Make your grass selections carefully
|By Mike Rankin|
Selecting a grass species or variety for the production of hay or pasture forage isn’t a decision that should be made without some careful thought. In fact, an argument could be made that selecting a high-performing grass is much more difficult than, for example, selecting the right alfalfa variety.
Grass — any grass — will perform differently depending on what region or state it is grown in. This makes local, or at least regional, performance data extremely important. Unfortunately, grass variety testing programs have fallen by the wayside at many land grant universities because of funding shortfalls.
Jerry Cherney, a forage extension specialist and professor at Cornell University in Ithaca, N.Y., has spent a good chunk of his career studying grasses. He says that grass is simply more sensitive to the environment in different regions than alfalfa tends to be.
“I probably wouldn’t be too uncomfortable looking at a ranking of alfalfa varieties in Utah and picking one for New York,” Cherney notes. “But I’m not sure I’d want to pick a grass species or variety based on performance data from Pennsylvania, which is right next door.”
In his home state of New York, Cherney has compared and tested just about every available grass species to each other and found that meadow fescue always has superior fiber digestibility. However, he is also quick to point out that if he looks at meadow fescue in a state like Kentucky, for example, it’s actually inferior to some of the other species. Therefore, it’s critical that growers make decisions based on testing in their own region or state.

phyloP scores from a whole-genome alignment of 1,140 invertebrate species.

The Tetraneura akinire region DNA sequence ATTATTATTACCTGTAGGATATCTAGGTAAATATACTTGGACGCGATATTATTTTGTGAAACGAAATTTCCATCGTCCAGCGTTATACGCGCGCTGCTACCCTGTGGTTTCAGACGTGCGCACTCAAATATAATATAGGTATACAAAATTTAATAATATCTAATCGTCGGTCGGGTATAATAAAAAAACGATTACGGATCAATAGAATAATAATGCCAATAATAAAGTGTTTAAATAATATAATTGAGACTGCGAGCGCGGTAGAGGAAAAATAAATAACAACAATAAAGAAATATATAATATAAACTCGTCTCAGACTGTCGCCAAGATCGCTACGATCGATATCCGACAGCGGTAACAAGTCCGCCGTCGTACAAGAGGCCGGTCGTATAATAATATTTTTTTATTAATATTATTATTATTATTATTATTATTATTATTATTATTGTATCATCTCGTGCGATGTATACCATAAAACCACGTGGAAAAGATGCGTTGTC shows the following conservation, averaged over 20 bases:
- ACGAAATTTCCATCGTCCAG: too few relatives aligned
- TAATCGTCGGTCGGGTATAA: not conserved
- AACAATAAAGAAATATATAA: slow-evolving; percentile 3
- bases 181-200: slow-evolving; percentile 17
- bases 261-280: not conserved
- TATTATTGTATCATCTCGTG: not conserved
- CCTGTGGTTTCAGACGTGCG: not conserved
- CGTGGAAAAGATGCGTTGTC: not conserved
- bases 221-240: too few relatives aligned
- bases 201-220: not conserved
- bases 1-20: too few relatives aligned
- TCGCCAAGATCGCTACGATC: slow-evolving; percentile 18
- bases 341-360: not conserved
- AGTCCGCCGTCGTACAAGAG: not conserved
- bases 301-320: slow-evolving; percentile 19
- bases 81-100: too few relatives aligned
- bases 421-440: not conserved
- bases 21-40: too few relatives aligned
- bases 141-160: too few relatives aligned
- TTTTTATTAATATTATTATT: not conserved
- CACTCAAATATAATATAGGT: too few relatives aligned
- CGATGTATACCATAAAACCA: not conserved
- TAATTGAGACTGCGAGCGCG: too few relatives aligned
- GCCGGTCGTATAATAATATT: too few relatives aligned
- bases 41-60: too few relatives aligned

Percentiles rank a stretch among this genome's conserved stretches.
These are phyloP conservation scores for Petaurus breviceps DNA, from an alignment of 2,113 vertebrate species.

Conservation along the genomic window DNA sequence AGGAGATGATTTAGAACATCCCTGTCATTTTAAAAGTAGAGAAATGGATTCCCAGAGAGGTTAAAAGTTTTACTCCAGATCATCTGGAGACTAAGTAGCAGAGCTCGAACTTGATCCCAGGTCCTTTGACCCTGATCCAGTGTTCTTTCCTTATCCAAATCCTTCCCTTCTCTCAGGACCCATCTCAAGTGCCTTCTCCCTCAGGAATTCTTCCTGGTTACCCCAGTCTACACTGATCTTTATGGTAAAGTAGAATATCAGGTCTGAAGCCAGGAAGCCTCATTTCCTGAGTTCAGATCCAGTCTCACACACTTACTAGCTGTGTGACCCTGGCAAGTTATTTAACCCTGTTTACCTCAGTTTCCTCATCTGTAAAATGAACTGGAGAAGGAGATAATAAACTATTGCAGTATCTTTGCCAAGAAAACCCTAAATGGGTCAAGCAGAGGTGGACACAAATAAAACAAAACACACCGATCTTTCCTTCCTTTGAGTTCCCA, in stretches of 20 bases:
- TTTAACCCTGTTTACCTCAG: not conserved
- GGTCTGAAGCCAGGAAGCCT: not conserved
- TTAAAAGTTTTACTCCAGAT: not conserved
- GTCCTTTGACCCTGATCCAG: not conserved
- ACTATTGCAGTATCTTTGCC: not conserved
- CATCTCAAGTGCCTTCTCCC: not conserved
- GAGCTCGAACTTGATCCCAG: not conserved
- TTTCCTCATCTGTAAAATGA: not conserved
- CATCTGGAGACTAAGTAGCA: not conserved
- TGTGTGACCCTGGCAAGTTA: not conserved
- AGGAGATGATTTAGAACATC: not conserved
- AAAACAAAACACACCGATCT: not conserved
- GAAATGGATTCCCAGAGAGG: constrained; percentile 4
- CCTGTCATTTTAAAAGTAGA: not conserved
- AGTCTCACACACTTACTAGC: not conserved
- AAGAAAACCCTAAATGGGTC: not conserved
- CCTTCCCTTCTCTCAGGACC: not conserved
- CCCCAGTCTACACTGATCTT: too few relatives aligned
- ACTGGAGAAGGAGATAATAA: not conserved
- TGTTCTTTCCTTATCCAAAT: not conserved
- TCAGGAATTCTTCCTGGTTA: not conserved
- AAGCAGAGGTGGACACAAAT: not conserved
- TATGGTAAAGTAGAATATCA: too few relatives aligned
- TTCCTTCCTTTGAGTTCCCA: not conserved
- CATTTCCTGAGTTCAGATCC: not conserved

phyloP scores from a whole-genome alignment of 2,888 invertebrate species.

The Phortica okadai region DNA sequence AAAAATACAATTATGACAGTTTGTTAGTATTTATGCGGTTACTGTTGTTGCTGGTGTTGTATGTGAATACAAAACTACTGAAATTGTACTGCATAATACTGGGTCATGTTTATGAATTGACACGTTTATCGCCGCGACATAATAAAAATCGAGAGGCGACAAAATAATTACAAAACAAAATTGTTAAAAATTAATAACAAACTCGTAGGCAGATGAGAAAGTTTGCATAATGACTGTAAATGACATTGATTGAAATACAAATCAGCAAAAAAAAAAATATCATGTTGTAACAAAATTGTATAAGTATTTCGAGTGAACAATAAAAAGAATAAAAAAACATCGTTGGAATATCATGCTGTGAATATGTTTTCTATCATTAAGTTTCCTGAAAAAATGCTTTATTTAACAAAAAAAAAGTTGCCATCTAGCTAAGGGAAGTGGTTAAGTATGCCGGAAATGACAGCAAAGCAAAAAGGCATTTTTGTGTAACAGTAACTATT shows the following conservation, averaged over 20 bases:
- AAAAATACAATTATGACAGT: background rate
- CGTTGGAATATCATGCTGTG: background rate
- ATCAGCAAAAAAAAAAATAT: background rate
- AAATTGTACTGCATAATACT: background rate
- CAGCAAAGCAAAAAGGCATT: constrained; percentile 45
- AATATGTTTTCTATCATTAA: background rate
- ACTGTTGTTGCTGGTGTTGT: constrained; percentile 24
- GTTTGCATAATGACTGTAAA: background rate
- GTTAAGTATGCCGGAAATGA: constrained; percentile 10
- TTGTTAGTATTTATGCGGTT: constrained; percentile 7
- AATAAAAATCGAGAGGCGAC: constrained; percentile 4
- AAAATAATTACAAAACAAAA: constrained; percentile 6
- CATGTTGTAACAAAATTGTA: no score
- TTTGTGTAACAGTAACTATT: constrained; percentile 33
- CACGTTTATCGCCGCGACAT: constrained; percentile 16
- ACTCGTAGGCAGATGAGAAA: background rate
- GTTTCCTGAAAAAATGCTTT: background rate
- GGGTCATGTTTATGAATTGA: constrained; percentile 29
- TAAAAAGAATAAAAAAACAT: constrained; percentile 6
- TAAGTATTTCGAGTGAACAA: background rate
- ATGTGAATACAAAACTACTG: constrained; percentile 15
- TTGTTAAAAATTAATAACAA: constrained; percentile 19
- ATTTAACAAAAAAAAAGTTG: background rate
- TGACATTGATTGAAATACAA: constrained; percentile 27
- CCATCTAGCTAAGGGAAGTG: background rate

Cherney’s research and testing reveals significant performance and quality differences among grass species. In New York, meadow fescue excels for forage quality.
“In some of our tests, meadow fescue averages 17% lower lignin than tall fescue, orchardgrass, and festulolium,” Cherney notes.
Pairing with alfalfa
With many soils in the Northeast having suboptimal drainage, a large majority of growers in that region establish and harvest alfalfa-grass mixtures. Multiple research trials confirm that both forage yield and cow performance are as good or better with alfalfa-grass mixtures as with pure alfalfa stands.
“We have come to the conclusion that about 20% to 30% grass in an alfalfa stand is optimum,” Cherney says. “Perhaps the biggest thing that impacts how much grass you will end up with is soil moisture status for one month after seeding. If you have just enough moisture to germinate the grass seed and then it turns dry, grass is more prone to die than alfalfa,” he explains.
Factors that will favor a higher grass percentage include low soil pH, marginal soil fertility, slow soil drainage, high grass seeding rates, soil compaction, an earlier spring seeding date, and a later summer seeding date.
Cherney has changed his thinking on how much grass is acceptable in an alfalfa-grass mixture. “I used to say if you had less than 20% grass in a mixture, it wasn’t having much impact,” Cherney says. “But I now know that’s not true because grass fiber digestibility is much higher than alfalfa. As little as 5% grass in an alfalfa-grass mixture will increase neutral detergent fiber digestibility (NDFD) 1 percentage unit.”
The forage specialist currently recommends seeding 1 to 2 pounds per acre of meadow fescue along with 12 to 14 pounds per acre of alfalfa to achieve a 20% to 30% grass composition. He notes that growers will only want to see about 10% grass in the fall of the seeding year.
“Establishing and maintaining a consistent grass percentage is a challenge,” Cherney asserts. “It’s perhaps the biggest disadvantage of an alfalfa-grass system.”
When choosing any grass variety to grow with alfalfa, Cherney emphasizes the need to choose those that are late maturing; however, he cautions that his trait, like others for grasses, may vary depending on the environment it is grown in.